Silicon to stop next-gen powerline standards war
Will the mains networking biz put its squabbles behind it?
Powerline networking, which uses ubiquitous home electrical wiring as a pipeline for data, has had a hard time winning popular support. Wireless networking has grabbed most of the public's mindshare, largely thanks to the Intel marketing machine. And the mains wiring technology has struggled with the industry's inability to rally behind a single standard during its evolution through 14Mb/s, 85Mb/s and 200Mb/s incarnations.
Faster speeds are coming, but powerline proponents are still worried that the existence of two, new competing standards for the next generation of Ethernet-over-mains technology will see a continuation of the current standards war.
The two rivals are the IEEE's 1901 and the ITU's G.hn. Both are designed to more than double the performance of today's 200Mb/s powerline links, the better to allow punters to send multiple 1080p HD video streams around the home simultaneously. Get that right and almost any other kind of data consumers want to transmit will easily fit into the available bandwidth.
Both have powerful backers. The HomePlug Alliance, overseer of the HomePlug AV 200Mb/s standard, has given its thumbs up to 1901, not least because 1901 is compatible with its own technology.
The IEEE standard also incorporates HD-PLC, a powerline technology developed in Japan but which is very similar to HomePlug AV. HD-PLC uses wavelet compression; HomePlug uses Fast Fourier Transform to do the same job. In other respects, the two specifications are effectively the same. For that reason, 1901 combines the two.
HD-PLC is relatively unknown in the West - though it's big in Switzerland, says Dr Stephan Horvath, CEO of local technology company Advanced Communication Networks - where HomePlug AV has become the de facto standard after beating a rival offering from the Universal Powerline Association.
The UPA effectively collapsed last year when its main backer, Spanish chip company DS2 shut it doors. Before its demise, DS2 had been looking to G.hn as the next step in powerline networking.
It wasn't the only one. The world's biggest chip maker, Intel, has lent its support to the standard, which is being promoted by the HomeGrid Forum. The Forum is backed by a fair few service providers, including BT.
Battle lines drawn - where are the mediators?
With big names on both sides, the stage is set for the inevitable 'standards war', a conflict companies backing either technology appear to be keen to promote.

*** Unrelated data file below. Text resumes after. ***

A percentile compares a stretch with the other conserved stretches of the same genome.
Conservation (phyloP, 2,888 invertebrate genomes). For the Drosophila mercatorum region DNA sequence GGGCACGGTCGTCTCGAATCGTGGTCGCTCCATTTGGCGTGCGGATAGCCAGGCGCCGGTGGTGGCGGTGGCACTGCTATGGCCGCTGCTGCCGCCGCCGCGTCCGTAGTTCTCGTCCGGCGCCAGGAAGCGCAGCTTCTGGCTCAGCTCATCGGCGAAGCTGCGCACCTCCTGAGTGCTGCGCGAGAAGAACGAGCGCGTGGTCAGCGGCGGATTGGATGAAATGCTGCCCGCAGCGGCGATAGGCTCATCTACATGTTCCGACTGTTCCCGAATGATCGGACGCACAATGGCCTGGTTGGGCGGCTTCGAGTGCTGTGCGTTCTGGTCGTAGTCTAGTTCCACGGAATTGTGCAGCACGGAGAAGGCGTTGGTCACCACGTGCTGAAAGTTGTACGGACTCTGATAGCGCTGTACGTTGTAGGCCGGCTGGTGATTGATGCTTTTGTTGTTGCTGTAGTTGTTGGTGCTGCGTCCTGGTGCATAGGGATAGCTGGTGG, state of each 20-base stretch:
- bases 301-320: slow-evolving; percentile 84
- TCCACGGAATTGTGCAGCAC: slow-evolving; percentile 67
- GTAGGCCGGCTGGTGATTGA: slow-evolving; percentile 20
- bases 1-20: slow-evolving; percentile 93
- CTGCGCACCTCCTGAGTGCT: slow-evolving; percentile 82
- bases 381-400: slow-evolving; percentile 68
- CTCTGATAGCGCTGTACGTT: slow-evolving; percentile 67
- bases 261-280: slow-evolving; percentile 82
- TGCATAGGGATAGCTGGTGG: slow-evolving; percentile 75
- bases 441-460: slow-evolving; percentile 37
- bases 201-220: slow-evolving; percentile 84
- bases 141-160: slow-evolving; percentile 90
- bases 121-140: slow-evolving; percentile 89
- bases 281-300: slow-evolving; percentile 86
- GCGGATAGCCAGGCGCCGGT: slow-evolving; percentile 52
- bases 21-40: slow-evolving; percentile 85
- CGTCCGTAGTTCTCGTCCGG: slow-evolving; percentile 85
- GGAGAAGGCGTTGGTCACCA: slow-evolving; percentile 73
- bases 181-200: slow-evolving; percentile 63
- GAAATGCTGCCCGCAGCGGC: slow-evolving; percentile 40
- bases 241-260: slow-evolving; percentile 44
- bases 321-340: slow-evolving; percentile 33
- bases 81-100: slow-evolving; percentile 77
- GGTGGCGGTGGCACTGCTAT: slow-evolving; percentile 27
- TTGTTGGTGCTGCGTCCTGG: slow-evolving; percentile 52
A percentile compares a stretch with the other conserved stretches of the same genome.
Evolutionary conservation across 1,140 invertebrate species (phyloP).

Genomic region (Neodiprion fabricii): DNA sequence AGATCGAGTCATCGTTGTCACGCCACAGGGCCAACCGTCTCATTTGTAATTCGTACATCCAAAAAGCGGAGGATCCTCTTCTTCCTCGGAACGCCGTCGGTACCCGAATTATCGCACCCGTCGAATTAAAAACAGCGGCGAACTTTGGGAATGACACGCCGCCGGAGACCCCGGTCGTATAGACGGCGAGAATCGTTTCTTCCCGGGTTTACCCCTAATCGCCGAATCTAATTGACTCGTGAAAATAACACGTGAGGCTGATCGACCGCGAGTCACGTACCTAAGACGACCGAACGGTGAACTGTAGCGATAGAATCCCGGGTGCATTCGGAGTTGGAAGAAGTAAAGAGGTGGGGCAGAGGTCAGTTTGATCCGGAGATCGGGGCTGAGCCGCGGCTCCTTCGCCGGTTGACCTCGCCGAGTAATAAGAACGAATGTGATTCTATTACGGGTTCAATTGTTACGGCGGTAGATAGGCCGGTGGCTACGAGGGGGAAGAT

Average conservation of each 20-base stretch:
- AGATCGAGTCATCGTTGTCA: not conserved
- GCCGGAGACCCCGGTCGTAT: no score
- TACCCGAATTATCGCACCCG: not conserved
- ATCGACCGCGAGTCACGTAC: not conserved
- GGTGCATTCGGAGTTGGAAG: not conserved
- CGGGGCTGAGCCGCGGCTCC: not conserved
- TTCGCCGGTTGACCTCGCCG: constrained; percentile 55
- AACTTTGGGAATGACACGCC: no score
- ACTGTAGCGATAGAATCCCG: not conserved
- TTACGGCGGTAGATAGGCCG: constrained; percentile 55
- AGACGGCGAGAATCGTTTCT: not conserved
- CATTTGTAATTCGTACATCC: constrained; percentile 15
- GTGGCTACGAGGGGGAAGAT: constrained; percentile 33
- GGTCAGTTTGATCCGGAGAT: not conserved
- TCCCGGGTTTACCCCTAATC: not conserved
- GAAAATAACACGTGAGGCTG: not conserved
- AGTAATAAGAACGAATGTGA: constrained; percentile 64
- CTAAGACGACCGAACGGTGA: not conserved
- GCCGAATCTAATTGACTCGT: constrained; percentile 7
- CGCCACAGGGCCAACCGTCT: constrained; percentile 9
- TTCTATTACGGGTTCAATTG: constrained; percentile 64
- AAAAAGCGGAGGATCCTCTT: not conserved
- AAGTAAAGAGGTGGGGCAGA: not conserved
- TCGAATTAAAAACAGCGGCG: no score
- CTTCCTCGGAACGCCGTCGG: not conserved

Ironically, the market for powerline products remains well short of its potential, leading some commentators, such as David Waks of long running powerline news site Broadband Home Central, to throw their hands up and wonder why the likes of the HPA and HGF aren't working together to expand the market to the benefit of both.
That may yet happen, albeit indirectly. According to Jean-Philippe Fauré, head of the IEEE team charged with turning 1901 from a notion into a specification and then formalising it as a standard, interoperability provisions built into both 1901 and G.hn will ensure that the two standards can happily co-exist.
Co-existence is not compatibility, of course, but it ensures that if you put in place a 1901-based powerline network, the G.hn-based adaptors bundled with your broadband box by your service provider can be used too, without killing both LANs.
Fauré told Reg Hardware that both standards have agreed measures by which they will equally share the available mains bandwidth in the 2-30MHz band.
All very well for new 1901- and G.hn-based adaptors, but older HomePlug AV and UPA kit, all of which lack the co-existence tech, will likely kill them. Moral: if you upgrade one box to 1901 or G.hn, upgrade them all. This is not likely to be expensive.
And it may not be necessary to choose one new standard or the other, says Fauré. Mobile phone chips already support numerous networking technologies, each with distinct physical links - the so-called PHYs - and do so happily.
Savvy powerline chip makers can do the same, building support for both G.hn and 1901 into their products, allowing adaptor A to talk to adaptor B no matter which of the two standards the latter is dedicated to.
The G.hn specification contains one PHY, but 1901 has two. A three-PHY chip is not hard to do.
None of the chip makers eying either standard have yet gone public on plans to support both rather than one, but it's a logical step for them to make. The first powerline chip makers were relatively small operators, now long since acquired by big names - Intellon by Atheros, DS2 by Marvell, Gigle by Broadcom - who have the size to take on multi-standard developement efforts and the competitive motivation to do so.
The powerline standards war may yet be called off before the troops march into battle. ®